Though He is all-knowing, this didn’t stop Jesus from asking questions. In fact, he asked over three hundred!
Some of these were rhetorical and solely a part of rabbinical teaching (even today, Judaism emphasizes asking questions!), but Jesus used this convention to draw out the listener and enable them to reply honestly and from the heart.
“Who do you say that I am?” (Matt. 16:15)
“What do you want Me to do for you?” (Luke 18:41)
“Why are you so afraid?” (Matt. 8:26)
“Do you want to be healed?” (John 5:6)
“Do you love me?”(John 21:16)
Asking questions demonstrates care for people, and gives them a chance to share part of themselves with you.
Asking good questions enables you to connect with others in a deeper and more authentic way. It is a skill to learn to ask good questions, but it is so worth it to help others feel seen and known in love just as we are seen and known through the loving gaze of our God.
The purposes of a person’s heart are deep waters, but one who has insight draws them out.
. . .
This question hits a number of topics. You get to hear your friend’s view of the world in how they answer the question. Are they pessimistic? Hopeful? What they answer says a lot about what’s important to them. What do they want? What do they wish to be true of the world?
It also brings up the brokenness we see in the world.
If they can’t answer or find nothing to change, ask them why that is.
If they ask you the question back, which most people in polite conversation do, you have the opportunity to share what you believe about the brokenness you see and our need for a Savior. You don’t have to get preachy—just be honest!
This is a question that let’s people think about who they are becoming and the influential people or characters in their lives. Who is their ideal person? Who do they long to be like?
In the same way, answer honestly for yourself. Is Jesus one of those people? You can be real about that, as well as parents, siblings, characters from stories that you love.
And then you both can be honest about how you are or aren’t taking steps to be like that person. Maybe even make this a chance to have some accountability with each other.
Always look for follow-up questions or ways to revisit deeper topics like this!
A question about joy! What brings this person joy? With mental health issues being so rampant, a simple way to breathe in the life and healing nature of Christ is to simply invite someone into focusing on what makes them feel whole and alive and human.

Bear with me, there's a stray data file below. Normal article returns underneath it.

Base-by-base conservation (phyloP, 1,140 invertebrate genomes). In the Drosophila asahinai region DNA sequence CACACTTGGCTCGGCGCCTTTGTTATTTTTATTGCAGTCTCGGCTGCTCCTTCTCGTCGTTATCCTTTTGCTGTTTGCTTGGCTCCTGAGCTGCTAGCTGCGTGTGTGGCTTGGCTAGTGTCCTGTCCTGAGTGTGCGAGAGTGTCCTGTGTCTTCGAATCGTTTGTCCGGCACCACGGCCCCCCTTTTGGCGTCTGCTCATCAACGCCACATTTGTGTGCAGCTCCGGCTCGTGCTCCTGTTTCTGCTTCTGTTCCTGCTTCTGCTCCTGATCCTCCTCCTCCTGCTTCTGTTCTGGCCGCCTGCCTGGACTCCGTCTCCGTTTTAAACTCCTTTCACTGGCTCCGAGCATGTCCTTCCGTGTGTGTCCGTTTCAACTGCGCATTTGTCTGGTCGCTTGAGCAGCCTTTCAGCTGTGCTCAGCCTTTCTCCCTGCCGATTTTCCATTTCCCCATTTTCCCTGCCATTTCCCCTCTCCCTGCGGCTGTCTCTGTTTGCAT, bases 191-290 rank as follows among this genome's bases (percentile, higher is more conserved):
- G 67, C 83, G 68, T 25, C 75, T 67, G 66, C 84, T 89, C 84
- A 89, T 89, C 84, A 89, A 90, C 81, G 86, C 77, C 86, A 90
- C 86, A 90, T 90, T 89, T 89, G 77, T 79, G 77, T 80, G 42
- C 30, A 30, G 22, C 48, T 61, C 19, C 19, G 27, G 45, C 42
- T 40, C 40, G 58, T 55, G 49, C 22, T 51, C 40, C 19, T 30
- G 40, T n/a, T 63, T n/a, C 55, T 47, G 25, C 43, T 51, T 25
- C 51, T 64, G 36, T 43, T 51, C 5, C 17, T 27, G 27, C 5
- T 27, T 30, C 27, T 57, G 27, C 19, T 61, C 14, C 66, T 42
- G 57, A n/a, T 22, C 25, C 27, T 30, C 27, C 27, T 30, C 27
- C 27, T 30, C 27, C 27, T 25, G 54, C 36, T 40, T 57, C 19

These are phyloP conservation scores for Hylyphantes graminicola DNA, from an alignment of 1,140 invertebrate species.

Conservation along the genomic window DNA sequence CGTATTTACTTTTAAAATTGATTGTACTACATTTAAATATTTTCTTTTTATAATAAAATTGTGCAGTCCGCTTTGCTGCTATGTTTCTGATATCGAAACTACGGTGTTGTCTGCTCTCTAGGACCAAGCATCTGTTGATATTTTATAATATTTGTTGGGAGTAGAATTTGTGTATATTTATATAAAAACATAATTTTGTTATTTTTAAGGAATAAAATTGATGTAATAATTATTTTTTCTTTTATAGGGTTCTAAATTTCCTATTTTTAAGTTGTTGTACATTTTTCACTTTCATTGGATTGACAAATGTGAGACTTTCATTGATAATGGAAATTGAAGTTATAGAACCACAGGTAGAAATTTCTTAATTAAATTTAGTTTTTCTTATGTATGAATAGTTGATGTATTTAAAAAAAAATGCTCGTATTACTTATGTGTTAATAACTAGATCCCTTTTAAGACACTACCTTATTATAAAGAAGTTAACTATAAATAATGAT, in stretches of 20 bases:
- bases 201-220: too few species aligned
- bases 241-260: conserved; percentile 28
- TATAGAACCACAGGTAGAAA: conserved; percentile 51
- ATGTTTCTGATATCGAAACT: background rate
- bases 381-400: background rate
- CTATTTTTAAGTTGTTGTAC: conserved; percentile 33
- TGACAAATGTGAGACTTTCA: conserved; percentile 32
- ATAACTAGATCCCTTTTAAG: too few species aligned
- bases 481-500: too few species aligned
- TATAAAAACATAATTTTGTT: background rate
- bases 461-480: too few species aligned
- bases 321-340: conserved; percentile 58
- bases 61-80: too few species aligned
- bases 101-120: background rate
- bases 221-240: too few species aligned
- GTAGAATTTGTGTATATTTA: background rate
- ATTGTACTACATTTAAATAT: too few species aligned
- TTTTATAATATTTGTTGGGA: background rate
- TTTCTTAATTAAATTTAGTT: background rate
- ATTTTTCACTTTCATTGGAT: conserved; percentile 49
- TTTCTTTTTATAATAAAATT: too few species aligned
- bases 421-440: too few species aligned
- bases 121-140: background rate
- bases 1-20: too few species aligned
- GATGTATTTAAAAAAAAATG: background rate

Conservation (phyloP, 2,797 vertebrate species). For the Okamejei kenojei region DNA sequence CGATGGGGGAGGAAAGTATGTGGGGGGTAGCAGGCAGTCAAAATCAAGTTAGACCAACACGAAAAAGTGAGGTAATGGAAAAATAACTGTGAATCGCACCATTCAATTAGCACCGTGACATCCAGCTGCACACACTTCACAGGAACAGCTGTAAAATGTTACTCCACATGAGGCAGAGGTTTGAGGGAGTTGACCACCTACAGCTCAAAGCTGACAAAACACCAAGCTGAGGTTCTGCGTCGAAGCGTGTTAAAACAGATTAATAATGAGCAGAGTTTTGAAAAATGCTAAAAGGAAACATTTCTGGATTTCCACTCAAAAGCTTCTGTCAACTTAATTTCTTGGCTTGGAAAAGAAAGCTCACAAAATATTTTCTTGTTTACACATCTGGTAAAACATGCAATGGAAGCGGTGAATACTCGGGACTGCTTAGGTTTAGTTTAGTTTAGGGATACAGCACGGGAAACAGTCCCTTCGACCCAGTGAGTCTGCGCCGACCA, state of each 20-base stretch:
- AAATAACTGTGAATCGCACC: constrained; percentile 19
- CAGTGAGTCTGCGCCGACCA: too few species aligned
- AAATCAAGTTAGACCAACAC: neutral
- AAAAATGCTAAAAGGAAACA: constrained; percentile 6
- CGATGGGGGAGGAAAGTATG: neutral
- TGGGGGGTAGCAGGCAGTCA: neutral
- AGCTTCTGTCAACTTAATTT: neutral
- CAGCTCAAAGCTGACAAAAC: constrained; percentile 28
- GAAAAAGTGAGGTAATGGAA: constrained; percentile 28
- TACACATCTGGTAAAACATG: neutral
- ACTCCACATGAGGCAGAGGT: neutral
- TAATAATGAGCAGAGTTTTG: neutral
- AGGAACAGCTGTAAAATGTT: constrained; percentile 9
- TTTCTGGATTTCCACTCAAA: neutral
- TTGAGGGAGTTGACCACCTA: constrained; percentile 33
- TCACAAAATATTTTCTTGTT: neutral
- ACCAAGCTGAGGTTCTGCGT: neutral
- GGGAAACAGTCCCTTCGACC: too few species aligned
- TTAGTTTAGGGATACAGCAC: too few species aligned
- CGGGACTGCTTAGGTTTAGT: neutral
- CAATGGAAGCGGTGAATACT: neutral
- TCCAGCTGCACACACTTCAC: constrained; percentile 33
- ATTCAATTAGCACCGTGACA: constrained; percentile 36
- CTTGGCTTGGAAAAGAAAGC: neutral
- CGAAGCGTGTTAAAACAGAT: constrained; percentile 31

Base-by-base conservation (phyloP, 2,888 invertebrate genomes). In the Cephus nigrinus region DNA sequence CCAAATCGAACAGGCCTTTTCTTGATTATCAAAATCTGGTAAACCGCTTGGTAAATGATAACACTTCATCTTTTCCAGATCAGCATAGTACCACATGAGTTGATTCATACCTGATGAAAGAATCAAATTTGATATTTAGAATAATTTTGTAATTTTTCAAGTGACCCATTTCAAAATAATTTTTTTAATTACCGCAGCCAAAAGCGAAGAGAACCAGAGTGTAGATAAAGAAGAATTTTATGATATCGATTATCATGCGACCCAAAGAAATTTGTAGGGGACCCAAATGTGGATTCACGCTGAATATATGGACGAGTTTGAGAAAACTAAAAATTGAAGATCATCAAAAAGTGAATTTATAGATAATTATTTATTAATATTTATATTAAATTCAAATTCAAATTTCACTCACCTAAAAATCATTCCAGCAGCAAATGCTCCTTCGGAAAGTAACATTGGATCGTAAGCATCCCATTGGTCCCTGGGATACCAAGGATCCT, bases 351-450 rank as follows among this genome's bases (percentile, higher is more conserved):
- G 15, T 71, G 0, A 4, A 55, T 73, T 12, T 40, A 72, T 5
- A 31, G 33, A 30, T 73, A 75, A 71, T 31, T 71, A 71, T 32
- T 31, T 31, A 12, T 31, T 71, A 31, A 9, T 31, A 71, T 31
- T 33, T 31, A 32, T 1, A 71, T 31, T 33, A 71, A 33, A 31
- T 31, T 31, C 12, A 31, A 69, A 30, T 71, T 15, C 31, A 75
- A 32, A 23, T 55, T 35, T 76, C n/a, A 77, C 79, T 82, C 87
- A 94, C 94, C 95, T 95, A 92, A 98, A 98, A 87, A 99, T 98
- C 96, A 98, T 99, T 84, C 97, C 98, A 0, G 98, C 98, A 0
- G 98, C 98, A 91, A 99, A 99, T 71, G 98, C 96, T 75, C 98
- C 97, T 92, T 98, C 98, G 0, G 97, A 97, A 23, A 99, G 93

American majority culture glorifies work and invalidates rest and true experiences. This even gets into our Western church culture. When was the last time you heard a sermon on rest or spending time on things that weren’t “productive” but simply allowed you to be who God made you to be?
Going on a walk, cooking a good meal, sitting and just listening to a record, doodling and drawing, a game night with friends.. these things aren’t “productive” necessarily, but it is a valid need that we have!
Allow yourselves to dream together! Who do they want to be? What would they want to pursue? This can tell you a lot about what they care about.Maybe it’s also a time to encourage them to find ways to actually pursue that dream.
And for you too, what dreams has God put into your heart? Perhaps you have been told those things are “selfish,” but what if God has given you gifts and experiences that will bless others if only you shared them.
Do you or your friend have a talent for poems? Organizing events? Coaching? Doing hair and makeup? Taking photos? Then maybe it’s time to ask God and others if you need to take the next step. Encourage each other to be all of who God has made you to be!
It’s good to reflect and look back, but few people give space for that these days. Sometimes because it’s painful; sometimes because we’re just too busy to slow down. But either way, experience changes you. So help people see and process those changes.
What have they learned over the years? What do they regret? What are they proud of?
If their change is for the better, encourage them and share how God has changed your life as well. Share in their joy!
If for the worse, speak hope and life to them. Gently frame their lives in light of the hope Christ offers.
“Maybe you feel that way about your life, but this is what I believe God says to that.”
This was originally meant to be a tool meant to help spark spiritual conversations with non-Christian friends, co-workers, etc., but they also can be asked of your fellow siblings in Christ!
Take time and ask questions like Jesus. Because we all want to be known and loved.